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XII                          JOURNAL OF PROCEEDINGS.

Dr. Welling, in presenting the report of the Executive Committee for the fiscal year ending June 30, 1889, called the attention of the Board to the statement on page 5, under the head of International Exchanges (which sets forth that an amount has been expended in this department beyond the annual appropriation made by Congress, entailing annual loss upon the fund of the Smithsonian Institution) and to the recommendation that Congress be requested to make appropriations to reimburse the Smithsonian fund.

On motion it was--

[[italics]] Resolved [[/itallics]], That the Regents instruct the Secretary to ask of Congress legislation for the repayment to the Institution of the amount advanced from the Smithsonian fund for governmental service in carrying on the exchanges.

The report of the committee was then approved.

On motion of Dr. Welling it was also--

[[italics]] Resolved [[/italics]], That the income of the Institution for the fiscal year ending June 30, 1891, be appropriated for the service of the Institution, to be expended by the Secretary, with the advice of the Executive Committee, upon the basis of the operations described in the last annual report of said committee, with full discretion on the part of the Secretary as to items of expenditures properly falling under each of the heads embraced in the established conduct of the Institution.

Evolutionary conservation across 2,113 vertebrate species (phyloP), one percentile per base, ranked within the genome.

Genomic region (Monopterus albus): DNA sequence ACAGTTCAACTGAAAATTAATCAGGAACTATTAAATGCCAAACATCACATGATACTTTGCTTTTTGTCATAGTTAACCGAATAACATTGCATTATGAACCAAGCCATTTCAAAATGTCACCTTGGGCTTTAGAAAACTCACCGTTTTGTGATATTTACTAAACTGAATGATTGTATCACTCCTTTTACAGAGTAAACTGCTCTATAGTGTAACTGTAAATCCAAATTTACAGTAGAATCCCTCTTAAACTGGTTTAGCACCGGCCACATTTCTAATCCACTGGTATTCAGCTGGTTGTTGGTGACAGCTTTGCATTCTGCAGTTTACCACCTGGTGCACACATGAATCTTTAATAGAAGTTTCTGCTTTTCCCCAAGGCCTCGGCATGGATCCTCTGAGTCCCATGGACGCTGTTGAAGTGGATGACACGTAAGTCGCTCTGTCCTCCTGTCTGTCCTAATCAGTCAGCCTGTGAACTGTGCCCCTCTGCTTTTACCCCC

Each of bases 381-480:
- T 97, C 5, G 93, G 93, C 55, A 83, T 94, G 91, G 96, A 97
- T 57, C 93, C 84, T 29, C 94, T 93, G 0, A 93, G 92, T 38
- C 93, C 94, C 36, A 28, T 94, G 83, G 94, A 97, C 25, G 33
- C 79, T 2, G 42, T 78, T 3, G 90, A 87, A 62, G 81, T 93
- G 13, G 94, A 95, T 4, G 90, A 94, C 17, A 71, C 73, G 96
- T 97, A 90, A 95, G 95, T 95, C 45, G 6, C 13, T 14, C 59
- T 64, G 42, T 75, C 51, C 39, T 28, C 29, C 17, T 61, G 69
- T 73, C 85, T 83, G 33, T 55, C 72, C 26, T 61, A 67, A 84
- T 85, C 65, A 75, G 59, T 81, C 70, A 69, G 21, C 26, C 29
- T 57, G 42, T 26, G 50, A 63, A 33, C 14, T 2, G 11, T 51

The Secretary, in presenting his report for the year ending June 30, 1889, referred especially to the fact that the Smithsonian Institution is now, and has been for some time, paying out an increasingly large portion of its annual income in service that inures either directly of indirectly to the benefit of the Government, rather than to its legitimate application for the immediate "increase and diffusion of knowledge;" and in this connection quoted the opinion of Professor Henry, expressed as long since as 1872, that the Government should then have paid the Institution $300,000 for the use of the present building alone.

He did not ask for any immediate action, but invited the attention of the Regents to this condition of the relation of the Institution's affairs to those of the Government, a general condition of which the loss of the rent of the building might be taken as a single example.

The late Secretary had intended to provide an astro-physical observatory on a modest scale, the building for which would probably cost not over ten or fifteen thousand dollars, and with the expectation that if this amount were contributed by private citizens and the building placed on Government land, Congress would make an appropriation for purchasing the apparatus, and also a small annual appropriation necessary for maintenance. This amount having been pledged by responsible parties, the Secretary had ordered some of the principal pieces of apparatus which would take a long time to construct. A number of valuable pieces had also been loaned to the Institution, and to supply provisional needs, a cover for all these in the form of a small temporary
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